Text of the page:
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Carbon tetraiodide is a tetrahalomethane with the molecular formula CI4. Being bright red, it is a relatively rare example of a highly colored methane derivative. It is only 2% by weight carbon, although other methane derivatives are known with still less carbon.

Carbon tetraiodide
Stereo, skeletal formula of carbon tetraiodide
Ball and stick model of carbon tetraiodide
Spacefill model of carbon tetraiodide
Names
IUPAC name
Tetraiodomethane[1]
Identifiers
3D model (JSmol)
1733108
ChemSpider
ECHA InfoCard 100.007.335
EC Number 208-068-5
RTECS number FG4960000
Properties
CI4
Molar mass 519.63 g·mol−1
Appearance Dark violet crystals
Density 4.32 g mL−1
-136·10−6 cm3/mol
Structure
Tetragonal
Tetrahedral
0 D
Thermochemistry
0.500 J K−1 g−1
384.0–400.4 kJ mol−1
−794.4–−778.4 kJ mol−1
Hazards
GHS pictograms The exclamation-mark pictogram in the Globally Harmonized System of Classification and Labelling of Chemicals (GHS)
GHS signal word WARNING
H315, H319, H335
P261, P305+351+338
Related compounds
Related alkanes
Related compounds
Except where otherwise noted, data are given for materials in their standard state (at 25 °C [77 °F], 100 kPa).
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Infobox references

Contents

StructureEdit

The tetrahedral molecule features C-I distances of 2.12 ± 0.02 Å.[2] The molecule is slightly crowded with short contacts between iodine atoms of 3.459 ± 0.03 Å, and possibly for this reason, it is thermally and photochemically unstable.

Carbon tetraiodide crystallizes in tetragonal crystal structure (a 6.409, c 9.558 (.10−1 nm)).[3]

It has zero dipole moment due to its symmetrically substituted tetrahedral molecule.

Properties, synthesis, usesEdit

Carbon tetraiodide is slightly reactive towards water, giving iodoform and I2. It is soluble in nonpolar organic solvents. It decomposes thermally and photochemically to tetraiodoethylene, C2I4. Its synthesis entails AlCl3-catalyzed halide exchange, which is conducted at room temperature:[4]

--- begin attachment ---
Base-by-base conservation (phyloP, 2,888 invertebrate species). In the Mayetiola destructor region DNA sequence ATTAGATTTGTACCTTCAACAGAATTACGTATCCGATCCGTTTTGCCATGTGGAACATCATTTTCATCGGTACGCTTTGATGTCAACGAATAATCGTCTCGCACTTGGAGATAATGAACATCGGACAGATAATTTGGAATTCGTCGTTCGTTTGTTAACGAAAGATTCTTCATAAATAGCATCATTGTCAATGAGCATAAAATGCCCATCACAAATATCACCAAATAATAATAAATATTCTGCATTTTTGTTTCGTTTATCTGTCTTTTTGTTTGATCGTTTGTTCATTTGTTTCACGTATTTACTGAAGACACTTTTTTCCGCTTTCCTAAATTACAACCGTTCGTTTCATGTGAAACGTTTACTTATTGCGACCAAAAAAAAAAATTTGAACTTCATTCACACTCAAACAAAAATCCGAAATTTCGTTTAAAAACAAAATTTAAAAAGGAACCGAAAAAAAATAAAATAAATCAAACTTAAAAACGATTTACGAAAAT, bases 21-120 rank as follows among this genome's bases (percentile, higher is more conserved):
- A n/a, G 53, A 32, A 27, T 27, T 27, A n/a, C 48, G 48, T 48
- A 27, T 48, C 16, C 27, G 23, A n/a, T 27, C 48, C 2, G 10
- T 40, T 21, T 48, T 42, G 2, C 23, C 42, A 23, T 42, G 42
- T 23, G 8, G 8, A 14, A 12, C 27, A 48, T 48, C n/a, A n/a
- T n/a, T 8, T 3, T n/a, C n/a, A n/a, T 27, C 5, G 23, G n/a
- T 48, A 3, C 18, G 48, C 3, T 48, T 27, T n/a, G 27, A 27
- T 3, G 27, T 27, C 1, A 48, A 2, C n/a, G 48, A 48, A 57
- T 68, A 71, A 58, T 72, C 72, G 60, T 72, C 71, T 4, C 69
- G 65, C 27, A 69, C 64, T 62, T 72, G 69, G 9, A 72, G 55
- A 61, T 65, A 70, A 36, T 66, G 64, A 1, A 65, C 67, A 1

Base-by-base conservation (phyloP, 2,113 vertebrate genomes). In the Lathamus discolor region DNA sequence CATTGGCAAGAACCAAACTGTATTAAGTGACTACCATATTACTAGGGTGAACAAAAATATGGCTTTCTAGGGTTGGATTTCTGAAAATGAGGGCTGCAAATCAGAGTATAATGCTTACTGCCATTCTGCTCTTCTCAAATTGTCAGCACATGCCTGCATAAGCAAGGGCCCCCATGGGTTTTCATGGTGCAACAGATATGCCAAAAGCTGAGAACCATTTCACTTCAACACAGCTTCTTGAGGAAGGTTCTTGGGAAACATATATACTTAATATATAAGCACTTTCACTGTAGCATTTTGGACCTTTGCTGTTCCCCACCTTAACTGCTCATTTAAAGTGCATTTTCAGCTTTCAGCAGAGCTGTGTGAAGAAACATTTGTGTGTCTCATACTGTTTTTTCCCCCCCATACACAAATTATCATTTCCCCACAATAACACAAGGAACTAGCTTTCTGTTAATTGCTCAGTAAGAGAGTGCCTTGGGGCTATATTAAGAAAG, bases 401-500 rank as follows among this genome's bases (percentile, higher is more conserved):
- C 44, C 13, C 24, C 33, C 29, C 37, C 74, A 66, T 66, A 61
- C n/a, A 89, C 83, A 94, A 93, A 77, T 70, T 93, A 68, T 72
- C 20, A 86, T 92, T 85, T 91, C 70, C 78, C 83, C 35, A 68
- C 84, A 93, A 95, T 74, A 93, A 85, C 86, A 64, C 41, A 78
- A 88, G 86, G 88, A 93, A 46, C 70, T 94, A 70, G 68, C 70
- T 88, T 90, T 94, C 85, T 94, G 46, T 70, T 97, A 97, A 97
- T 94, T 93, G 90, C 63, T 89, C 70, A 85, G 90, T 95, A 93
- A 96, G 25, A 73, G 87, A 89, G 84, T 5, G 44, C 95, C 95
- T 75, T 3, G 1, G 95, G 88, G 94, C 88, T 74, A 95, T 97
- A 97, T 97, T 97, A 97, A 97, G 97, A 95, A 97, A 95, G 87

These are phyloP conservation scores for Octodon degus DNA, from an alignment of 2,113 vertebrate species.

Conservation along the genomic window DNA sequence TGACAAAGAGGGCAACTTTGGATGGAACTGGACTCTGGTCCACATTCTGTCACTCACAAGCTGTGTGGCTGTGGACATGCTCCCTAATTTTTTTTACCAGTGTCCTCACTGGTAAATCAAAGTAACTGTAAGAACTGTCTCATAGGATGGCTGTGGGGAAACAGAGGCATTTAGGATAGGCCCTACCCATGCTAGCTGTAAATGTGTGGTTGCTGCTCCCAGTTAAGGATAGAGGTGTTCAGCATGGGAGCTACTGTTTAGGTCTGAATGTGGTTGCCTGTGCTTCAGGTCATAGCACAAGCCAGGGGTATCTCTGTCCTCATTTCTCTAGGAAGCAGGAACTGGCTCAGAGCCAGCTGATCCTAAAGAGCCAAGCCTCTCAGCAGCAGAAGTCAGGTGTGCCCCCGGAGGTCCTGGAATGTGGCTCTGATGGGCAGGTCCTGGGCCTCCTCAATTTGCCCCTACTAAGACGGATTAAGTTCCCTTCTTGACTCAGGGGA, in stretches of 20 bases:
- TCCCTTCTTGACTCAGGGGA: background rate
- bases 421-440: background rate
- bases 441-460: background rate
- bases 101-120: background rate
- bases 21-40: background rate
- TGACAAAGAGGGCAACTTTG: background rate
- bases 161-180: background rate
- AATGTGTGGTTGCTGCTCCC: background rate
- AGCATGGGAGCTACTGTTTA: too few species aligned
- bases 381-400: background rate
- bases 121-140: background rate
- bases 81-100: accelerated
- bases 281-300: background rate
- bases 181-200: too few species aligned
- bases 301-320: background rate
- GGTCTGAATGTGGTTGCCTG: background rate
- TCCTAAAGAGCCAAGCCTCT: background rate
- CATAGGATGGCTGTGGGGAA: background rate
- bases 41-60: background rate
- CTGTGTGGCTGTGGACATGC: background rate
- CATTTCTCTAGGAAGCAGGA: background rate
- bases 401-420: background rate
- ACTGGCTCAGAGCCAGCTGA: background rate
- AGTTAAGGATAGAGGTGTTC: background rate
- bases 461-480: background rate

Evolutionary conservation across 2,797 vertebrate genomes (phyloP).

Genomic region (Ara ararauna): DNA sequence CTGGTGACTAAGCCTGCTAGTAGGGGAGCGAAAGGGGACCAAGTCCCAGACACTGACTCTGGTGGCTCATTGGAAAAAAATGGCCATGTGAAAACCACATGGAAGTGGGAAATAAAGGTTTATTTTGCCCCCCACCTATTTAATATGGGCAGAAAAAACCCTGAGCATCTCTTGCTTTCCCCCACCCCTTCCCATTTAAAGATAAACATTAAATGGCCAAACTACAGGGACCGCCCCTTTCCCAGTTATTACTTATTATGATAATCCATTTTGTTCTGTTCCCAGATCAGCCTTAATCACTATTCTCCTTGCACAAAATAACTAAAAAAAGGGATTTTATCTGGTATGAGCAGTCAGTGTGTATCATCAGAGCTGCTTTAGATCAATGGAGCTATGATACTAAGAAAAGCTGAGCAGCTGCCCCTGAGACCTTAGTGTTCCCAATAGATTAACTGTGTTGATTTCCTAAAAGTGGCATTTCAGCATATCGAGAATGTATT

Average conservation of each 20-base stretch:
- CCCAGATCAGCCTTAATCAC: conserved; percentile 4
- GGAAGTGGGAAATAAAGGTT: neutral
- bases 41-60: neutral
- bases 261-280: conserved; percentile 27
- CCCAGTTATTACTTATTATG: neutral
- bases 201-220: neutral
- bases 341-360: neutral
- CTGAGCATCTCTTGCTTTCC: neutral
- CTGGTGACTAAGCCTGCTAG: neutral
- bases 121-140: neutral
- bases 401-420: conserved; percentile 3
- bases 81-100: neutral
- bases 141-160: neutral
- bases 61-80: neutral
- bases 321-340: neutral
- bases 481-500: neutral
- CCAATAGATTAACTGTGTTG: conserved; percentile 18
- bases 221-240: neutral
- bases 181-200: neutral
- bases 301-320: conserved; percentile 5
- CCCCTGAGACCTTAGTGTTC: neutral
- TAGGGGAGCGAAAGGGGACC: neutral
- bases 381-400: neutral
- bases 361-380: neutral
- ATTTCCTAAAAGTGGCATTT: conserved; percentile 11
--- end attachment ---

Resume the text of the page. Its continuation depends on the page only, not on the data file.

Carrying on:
The product crystallizes from the reaction solution.

Carbon tetraiodide is used as an iodination reagent, often upon reaction with bases.[5] Ketones are converted to 1,1-diiodoalkenes upon treatment with triphenylphosphine (PPh3) and carbon tetraiodide. Alcohols are converted in and to iodide, by a mechanism similar to the Appel reaction. In an Appel reaction, carbon tetrachloride is used to generate alkyl chlorides from alcohols.

Safety considerationsEdit

Manufacturers recommend that carbon tetraiodide be stored near 0 °C (32 °F). As a ready source of iodine, it is an irritant. Its LD50 is 178 mg.kg−1. In general, perhalogenated organic compounds should be considered toxic, with the narrow exception of small perfluoroalkanes (essentially inert due to the strength of the C-F bond).

ReferencesEdit

  1. ^ "Tetraiodomethane - Compound Summary". PubChem Compound. USA: National Center for Biotechnology Information. 27 March 2005. Identification and Related Records. Retrieved 29 February 2012.
  2. ^ Finbak, Chr.; Hassel, O. (1937). "Kristallstruktur und Molekülbau von CI4 und CBr4". Zeitschrift für Physikalische Chemie. B36: 301–308. doi:10.1515/zpch-1937-3621.
  3. ^ Pohl, S. (1982). "Die Kristallstruktur von CI4". Zeitschrift für Kristallographie. 159: 211–216. doi:10.1524/zkri.1982.159.14.211.
  4. ^ McArthur, R. E.; Simons, J. H. (1950). "Carbon Tetraiodide". Inorganic Syntheses. III: 37–39. doi:10.1002/9780470132340.ch8.
  5. ^ P. R. Schreiner, A. A. Fokin (2005). "Carbon Tetraiodide". In L. Paquette. Encyclopedia of Reagents for Organic Synthesis. John Wiley & Sons, Ltd.

Further readingEdit